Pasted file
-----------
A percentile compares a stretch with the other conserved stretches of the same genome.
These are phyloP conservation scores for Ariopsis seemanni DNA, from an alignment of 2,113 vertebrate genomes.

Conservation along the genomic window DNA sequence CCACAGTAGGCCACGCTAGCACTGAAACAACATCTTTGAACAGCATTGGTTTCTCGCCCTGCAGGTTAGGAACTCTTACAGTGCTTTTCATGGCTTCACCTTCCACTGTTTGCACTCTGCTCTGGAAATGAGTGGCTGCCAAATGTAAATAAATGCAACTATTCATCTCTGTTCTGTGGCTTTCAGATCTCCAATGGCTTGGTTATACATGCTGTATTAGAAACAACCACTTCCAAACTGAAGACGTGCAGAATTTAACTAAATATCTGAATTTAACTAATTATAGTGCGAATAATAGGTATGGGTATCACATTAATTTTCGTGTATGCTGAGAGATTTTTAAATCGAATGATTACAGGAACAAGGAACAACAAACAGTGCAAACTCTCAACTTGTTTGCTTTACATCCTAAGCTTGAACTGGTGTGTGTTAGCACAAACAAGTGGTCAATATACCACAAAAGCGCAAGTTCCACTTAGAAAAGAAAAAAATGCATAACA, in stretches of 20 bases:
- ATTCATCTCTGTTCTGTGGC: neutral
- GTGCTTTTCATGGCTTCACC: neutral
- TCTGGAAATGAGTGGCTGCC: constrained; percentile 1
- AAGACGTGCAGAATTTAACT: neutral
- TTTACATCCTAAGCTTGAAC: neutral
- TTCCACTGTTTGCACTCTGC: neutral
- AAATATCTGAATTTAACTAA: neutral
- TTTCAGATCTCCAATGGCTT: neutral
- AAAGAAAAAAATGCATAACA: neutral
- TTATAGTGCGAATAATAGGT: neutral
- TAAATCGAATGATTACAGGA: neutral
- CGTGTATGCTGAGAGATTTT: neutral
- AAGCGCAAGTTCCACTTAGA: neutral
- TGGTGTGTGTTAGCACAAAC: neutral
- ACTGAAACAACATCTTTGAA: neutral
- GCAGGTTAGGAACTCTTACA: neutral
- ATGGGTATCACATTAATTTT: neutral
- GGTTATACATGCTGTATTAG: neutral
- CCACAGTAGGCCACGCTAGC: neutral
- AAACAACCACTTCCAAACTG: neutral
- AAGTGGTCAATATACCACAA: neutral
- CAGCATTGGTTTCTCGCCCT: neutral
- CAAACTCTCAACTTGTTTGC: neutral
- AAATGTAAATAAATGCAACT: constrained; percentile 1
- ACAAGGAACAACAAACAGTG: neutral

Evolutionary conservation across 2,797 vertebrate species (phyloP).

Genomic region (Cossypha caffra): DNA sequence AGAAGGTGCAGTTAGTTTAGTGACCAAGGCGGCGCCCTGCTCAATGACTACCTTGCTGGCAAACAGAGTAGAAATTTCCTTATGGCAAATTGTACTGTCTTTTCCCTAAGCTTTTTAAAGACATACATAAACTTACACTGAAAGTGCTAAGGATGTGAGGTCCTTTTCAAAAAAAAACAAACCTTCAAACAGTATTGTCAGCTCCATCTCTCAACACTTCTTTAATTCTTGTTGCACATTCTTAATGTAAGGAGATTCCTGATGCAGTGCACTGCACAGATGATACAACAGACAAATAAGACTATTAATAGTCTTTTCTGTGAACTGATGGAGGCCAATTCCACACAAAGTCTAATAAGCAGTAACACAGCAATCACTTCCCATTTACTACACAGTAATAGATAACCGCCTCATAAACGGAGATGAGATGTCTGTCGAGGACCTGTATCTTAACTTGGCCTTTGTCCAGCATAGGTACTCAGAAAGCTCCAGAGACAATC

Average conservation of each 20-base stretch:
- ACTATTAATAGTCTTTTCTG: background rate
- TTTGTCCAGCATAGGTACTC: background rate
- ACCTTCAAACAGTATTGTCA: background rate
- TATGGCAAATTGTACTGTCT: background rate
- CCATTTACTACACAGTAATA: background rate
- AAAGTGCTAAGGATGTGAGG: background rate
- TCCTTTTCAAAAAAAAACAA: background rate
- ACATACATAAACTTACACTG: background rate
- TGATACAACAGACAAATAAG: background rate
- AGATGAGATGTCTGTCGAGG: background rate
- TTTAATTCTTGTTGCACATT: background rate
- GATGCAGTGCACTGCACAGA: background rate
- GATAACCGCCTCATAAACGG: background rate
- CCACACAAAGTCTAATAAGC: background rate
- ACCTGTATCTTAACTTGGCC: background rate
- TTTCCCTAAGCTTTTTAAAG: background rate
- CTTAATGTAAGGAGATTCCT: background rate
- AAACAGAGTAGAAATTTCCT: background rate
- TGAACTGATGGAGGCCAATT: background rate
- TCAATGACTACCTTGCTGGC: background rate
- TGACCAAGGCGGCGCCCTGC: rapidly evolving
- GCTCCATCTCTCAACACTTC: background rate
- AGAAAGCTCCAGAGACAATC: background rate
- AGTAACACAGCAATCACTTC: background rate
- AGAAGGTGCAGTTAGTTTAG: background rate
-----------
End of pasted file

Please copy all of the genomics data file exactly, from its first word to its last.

A percentile compares a stretch with the other conserved stretches of the same genome.
These are phyloP conservation scores for Ariopsis seemanni DNA, from an alignment of 2,113 vertebrate genomes.

Conservation along the genomic window DNA sequence CCACAGTAGGCCACGCTAGCACTGAAACAACATCTTTGAACAGCATTGGTTTCTCGCCCTGCAGGTTAGGAACTCTTACAGTGCTTTTCATGGCTTCACCTTCCACTGTTTGCACTCTGCTCTGGAAATGAGTGGCTGCCAAATGTAAATAAATGCAACTATTCATCTCTGTTCTGTGGCTTTCAGATCTCCAATGGCTTGGTTATACATGCTGTATTAGAAACAACCACTTCCAAACTGAAGACGTGCAGAATTTAACTAAATATCTGAATTTAACTAATTATAGTGCGAATAATAGGTATGGGTATCACATTAATTTTCGTGTATGCTGAGAGATTTTTAAATCGAATGATTACAGGAACAAGGAACAACAAACAGTGCAAACTCTCAACTTGTTTGCTTTACATCCTAAGCTTGAACTGGTGTGTGTTAGCACAAACAAGTGGTCAATATACCACAAAAGCGCAAGTTCCACTTAGAAAAGAAAAAAATGCATAACA, in stretches of 20 bases:
- ATTCATCTCTGTTCTGTGGC: neutral
- GTGCTTTTCATGGCTTCACC: neutral
- TCTGGAAATGAGTGGCTGCC: constrained; percentile 1
- AAGACGTGCAGAATTTAACT: neutral
- TTTACATCCTAAGCTTGAAC: neutral
- TTCCACTGTTTGCACTCTGC: neutral
- AAATATCTGAATTTAACTAA: neutral
- TTTCAGATCTCCAATGGCTT: neutral
- AAAGAAAAAAATGCATAACA: neutral
- TTATAGTGCGAATAATAGGT: neutral
- TAAATCGAATGATTACAGGA: neutral
- CGTGTATGCTGAGAGATTTT: neutral
- AAGCGCAAGTTCCACTTAGA: neutral
- TGGTGTGTGTTAGCACAAAC: neutral
- ACTGAAACAACATCTTTGAA: neutral
- GCAGGTTAGGAACTCTTACA: neutral
- ATGGGTATCACATTAATTTT: neutral
- GGTTATACATGCTGTATTAG: neutral
- CCACAGTAGGCCACGCTAGC: neutral
- AAACAACCACTTCCAAACTG: neutral
- AAGTGGTCAATATACCACAA: neutral
- CAGCATTGGTTTCTCGCCCT: neutral
- CAAACTCTCAACTTGTTTGC: neutral
- AAATGTAAATAAATGCAACT: constrained; percentile 1
- ACAAGGAACAACAAACAGTG: neutral

Evolutionary conservation across 2,797 vertebrate species (phyloP).

Genomic region (Cossypha caffra): DNA sequence AGAAGGTGCAGTTAGTTTAGTGACCAAGGCGGCGCCCTGCTCAATGACTACCTTGCTGGCAAACAGAGTAGAAATTTCCTTATGGCAAATTGTACTGTCTTTTCCCTAAGCTTTTTAAAGACATACATAAACTTACACTGAAAGTGCTAAGGATGTGAGGTCCTTTTCAAAAAAAAACAAACCTTCAAACAGTATTGTCAGCTCCATCTCTCAACACTTCTTTAATTCTTGTTGCACATTCTTAATGTAAGGAGATTCCTGATGCAGTGCACTGCACAGATGATACAACAGACAAATAAGACTATTAATAGTCTTTTCTGTGAACTGATGGAGGCCAATTCCACACAAAGTCTAATAAGCAGTAACACAGCAATCACTTCCCATTTACTACACAGTAATAGATAACCGCCTCATAAACGGAGATGAGATGTCTGTCGAGGACCTGTATCTTAACTTGGCCTTTGTCCAGCATAGGTACTCAGAAAGCTCCAGAGACAATC

Average conservation of each 20-base stretch:
- ACTATTAATAGTCTTTTCTG: background rate
- TTTGTCCAGCATAGGTACTC: background rate
- ACCTTCAAACAGTATTGTCA: background rate
- TATGGCAAATTGTACTGTCT: background rate
- CCATTTACTACACAGTAATA: background rate
- AAAGTGCTAAGGATGTGAGG: background rate
- TCCTTTTCAAAAAAAAACAA: background rate
- ACATACATAAACTTACACTG: background rate
- TGATACAACAGACAAATAAG: background rate
- AGATGAGATGTCTGTCGAGG: background rate
- TTTAATTCTTGTTGCACATT: background rate
- GATGCAGTGCACTGCACAGA: background rate
- GATAACCGCCTCATAAACGG: background rate
- CCACACAAAGTCTAATAAGC: background rate
- ACCTGTATCTTAACTTGGCC: background rate
- TTTCCCTAAGCTTTTTAAAG: background rate
- CTTAATGTAAGGAGATTCCT: background rate
- AAACAGAGTAGAAATTTCCT: background rate
- TGAACTGATGGAGGCCAATT: background rate
- TCAATGACTACCTTGCTGGC: background rate
- TGACCAAGGCGGCGCCCTGC: rapidly evolving
- GCTCCATCTCTCAACACTTC: background rate
- AGAAAGCTCCAGAGACAATC: background rate
- AGTAACACAGCAATCACTTC: background rate
- AGAAGGTGCAGTTAGTTTAG: background rate